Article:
For those who may not know, I have the honor of serving as an officer for the National Association for Temple Administration (NATA). It is incredibly meaningful work for me, sharing and learning with my colleagues and making a difference in our movement. As an officer, my portfolio consists of overseeing professional development for the organization which has turned out to be a major priority as the world of synagogue administration has shifted in many ways in the past two decades. At our board retreat, just a few weeks ago, we began a deep dive into all aspects of professional development, including the very much beloved NATA Institute, a weeklong intensive seminar focusing on eight areas of study and examination that lead to senior status in NATA. We study topics such as communications, governance, and budgeting as well as a host of Judaic studies. Most of my colleagues rave about the experience and still consider their classmates some of their closest confidants. But there has been a critique of the Judaic studies components, and the typical response has been, “How does this apply to our jobs?” If I wanted to be a member of the clergy, I would have enrolled at Hebrew Union College Jewish Institute of Religion, not Spertus or even National Louis University. Just to give a quick picture, there was an in-depth look and the liturgical stylings of the Reform movement from its inception and how our siddurim have changed to follow its evolution. For those I haven’t lost yet, the Reform movement has gone from being “Protestant-like” with services almost entirely in the vernacular and organ/choir music (the complete opposite of the Hasidim of the 18th century) to what you experience in worship today. Our Reform prayer book has evolved the same way, starting out as very secular in nature. As you might imagine I was dumbfounded by all of this. I revisited the materials today and could barely recall what I learned.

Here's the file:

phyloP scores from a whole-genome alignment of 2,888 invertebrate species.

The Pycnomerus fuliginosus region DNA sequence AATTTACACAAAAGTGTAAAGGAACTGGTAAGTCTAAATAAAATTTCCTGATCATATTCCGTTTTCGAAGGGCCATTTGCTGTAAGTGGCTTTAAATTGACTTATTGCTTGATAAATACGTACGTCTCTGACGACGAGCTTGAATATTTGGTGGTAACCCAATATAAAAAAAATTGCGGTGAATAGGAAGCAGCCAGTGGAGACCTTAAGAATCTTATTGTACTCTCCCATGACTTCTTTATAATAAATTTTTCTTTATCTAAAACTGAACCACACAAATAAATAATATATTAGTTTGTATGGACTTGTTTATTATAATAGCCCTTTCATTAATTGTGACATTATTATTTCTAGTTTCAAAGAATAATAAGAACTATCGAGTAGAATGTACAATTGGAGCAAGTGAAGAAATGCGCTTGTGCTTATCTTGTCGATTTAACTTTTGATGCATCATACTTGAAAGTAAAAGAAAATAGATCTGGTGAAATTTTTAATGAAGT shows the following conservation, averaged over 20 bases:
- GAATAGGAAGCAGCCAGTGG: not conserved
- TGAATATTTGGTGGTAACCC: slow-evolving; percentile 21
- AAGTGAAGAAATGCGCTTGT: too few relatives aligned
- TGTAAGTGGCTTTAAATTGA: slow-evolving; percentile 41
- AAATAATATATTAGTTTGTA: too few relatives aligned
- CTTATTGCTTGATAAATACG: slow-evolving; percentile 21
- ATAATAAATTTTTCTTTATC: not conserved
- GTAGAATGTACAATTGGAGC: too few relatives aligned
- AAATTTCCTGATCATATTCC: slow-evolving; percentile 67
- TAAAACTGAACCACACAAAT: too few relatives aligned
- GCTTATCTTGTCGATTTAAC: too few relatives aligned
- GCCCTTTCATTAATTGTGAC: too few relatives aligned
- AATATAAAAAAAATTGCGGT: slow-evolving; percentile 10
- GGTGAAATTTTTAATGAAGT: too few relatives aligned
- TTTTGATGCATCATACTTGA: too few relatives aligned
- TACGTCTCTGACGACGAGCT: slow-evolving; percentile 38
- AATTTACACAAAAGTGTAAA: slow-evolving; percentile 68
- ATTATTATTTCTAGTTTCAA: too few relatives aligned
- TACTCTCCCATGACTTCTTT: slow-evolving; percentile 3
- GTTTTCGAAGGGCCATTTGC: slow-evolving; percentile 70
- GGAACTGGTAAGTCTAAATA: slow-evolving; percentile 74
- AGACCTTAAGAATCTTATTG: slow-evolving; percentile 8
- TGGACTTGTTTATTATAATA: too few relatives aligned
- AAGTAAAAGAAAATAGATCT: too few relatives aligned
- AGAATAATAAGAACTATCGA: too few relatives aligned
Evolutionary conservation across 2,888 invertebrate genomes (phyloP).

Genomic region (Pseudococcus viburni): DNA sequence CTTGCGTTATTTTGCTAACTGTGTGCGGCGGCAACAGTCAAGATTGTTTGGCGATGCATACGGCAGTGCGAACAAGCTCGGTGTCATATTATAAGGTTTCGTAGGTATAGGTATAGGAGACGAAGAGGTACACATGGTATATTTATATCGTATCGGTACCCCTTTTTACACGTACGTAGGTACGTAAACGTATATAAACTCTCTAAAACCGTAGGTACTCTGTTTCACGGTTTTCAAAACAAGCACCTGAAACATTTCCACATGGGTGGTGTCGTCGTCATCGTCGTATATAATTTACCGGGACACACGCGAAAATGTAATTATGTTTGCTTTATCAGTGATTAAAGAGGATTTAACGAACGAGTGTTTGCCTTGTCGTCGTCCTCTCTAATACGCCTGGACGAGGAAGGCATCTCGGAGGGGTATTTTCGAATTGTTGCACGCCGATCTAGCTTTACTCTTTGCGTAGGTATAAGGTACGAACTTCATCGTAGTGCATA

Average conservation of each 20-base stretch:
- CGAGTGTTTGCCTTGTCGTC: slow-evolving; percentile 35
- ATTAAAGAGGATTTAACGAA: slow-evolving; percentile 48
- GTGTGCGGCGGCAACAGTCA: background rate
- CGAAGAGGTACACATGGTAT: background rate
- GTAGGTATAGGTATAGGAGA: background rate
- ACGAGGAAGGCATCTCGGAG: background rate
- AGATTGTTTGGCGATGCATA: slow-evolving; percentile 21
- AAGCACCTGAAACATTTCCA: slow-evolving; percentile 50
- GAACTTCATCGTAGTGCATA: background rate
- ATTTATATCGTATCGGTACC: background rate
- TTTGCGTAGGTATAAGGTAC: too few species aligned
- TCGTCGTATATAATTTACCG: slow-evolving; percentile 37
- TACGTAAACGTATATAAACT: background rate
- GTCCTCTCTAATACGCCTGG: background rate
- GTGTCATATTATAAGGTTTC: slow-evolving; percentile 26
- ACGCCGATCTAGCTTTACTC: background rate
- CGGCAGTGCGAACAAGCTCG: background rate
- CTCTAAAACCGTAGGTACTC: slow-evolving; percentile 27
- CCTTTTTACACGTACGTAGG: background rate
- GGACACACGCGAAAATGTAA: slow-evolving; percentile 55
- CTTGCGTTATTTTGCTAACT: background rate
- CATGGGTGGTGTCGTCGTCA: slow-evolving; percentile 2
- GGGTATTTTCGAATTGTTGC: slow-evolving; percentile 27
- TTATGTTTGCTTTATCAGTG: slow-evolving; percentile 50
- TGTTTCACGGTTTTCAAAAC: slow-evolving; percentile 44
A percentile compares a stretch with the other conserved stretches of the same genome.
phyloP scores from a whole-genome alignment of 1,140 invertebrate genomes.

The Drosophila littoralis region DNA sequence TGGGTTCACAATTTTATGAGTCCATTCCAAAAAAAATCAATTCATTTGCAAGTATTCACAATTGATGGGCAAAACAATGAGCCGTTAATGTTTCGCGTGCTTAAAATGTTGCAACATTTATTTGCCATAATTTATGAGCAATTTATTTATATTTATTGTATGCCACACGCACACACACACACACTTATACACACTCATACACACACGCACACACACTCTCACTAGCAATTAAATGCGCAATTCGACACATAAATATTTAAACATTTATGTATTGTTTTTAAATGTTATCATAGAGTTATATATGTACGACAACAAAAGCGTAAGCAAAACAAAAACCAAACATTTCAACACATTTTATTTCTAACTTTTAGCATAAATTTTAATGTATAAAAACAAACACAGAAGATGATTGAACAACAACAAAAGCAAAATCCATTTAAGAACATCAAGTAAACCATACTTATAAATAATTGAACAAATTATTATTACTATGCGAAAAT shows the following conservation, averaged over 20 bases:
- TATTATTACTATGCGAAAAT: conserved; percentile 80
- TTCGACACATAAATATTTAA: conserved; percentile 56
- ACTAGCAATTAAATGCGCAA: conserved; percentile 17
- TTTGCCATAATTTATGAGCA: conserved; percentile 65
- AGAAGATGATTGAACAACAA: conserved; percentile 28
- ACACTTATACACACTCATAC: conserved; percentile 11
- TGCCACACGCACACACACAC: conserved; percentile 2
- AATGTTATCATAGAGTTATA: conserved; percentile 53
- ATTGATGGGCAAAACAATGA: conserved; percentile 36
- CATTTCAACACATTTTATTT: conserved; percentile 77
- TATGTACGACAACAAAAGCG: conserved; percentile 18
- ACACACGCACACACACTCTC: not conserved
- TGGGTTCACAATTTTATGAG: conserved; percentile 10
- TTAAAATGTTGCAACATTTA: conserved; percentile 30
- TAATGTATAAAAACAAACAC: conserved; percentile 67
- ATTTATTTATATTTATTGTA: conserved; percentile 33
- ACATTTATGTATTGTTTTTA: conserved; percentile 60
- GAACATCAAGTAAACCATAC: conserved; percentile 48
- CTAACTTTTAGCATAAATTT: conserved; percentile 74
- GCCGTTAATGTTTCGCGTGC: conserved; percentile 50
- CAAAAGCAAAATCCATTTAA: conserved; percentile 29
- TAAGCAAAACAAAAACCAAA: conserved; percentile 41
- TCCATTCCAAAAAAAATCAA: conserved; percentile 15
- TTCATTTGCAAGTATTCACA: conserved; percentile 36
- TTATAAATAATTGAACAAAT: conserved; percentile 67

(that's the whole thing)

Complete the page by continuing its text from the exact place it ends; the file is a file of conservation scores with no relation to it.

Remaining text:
I bring up my experience with the NATA Institute because I have a similar reaction to the third book of the Torah, Leviticus. In his weekly commentary on, Rabbi Lance Sussman refers to Leviticus as a place “between a rock and a hard place.”  

If we were to compare the Book of Exodus to a “rock” (as in Mt. Sinai) and the Book of Numbers to a “hard place” (as in the “wilderness”), then the Book of Leviticus would be somewhere “between a rock and a hard place.” My sense is that for most Reform Jews, reading the third book of the Torah, Leviticus, is more a function of calendar than choice: a tough, unavoidable literary landscape with only a few rest stops or scenic overlooks. It’s just a territory we must traverse in order to get to the next major site on our annual pilgrimage through the Five Books of Moses. 

The book of Leviticus is referred to as “the Priests Manual.” It focuses on the laws of the priestly cult including the sacrificial system, laws of impurity, and the holiness codes. I, like many, find these to be tedious topics that have little to no relevance to my daily life. I cannot tell you the last time I was asked to secure a goat for Rabbi Cohen to sacrifice on the bima or a congregant has come to me suffering from leprosy (I am being completely facetious here). We are taught to connect the teachings of our Torah to our lives in order to find meaning. It is close to impossible to do this with Leviticus.   

I always walk away from my NATA experiences feeling great about the courses on management and new trends. This is what I do and understand. But liturgy, customs, and Jewish History are not in my wheelhouse.  I recall one of the instructors at the Institute making a great point before I boarded the bus to return home. She stated, “It’s very likely you’ll file all of the Jewish studies course material deep in your head. There will be a day when someone comes to you with a challenge that you will need to use something you learned while here.” She is completely correct. Everything we learned at the training will eventually become more relevant. Leviticus similarly, with all of its laws and talk of sacrifice and skin disease, can become relevant to us. Look past the grossness and you’ll find great nuggets about inclusion and how we can incorporate people into our community. The Torah is a living document that refers to a time in our history that, even though we might not live like that now, can offer insight into our modern times.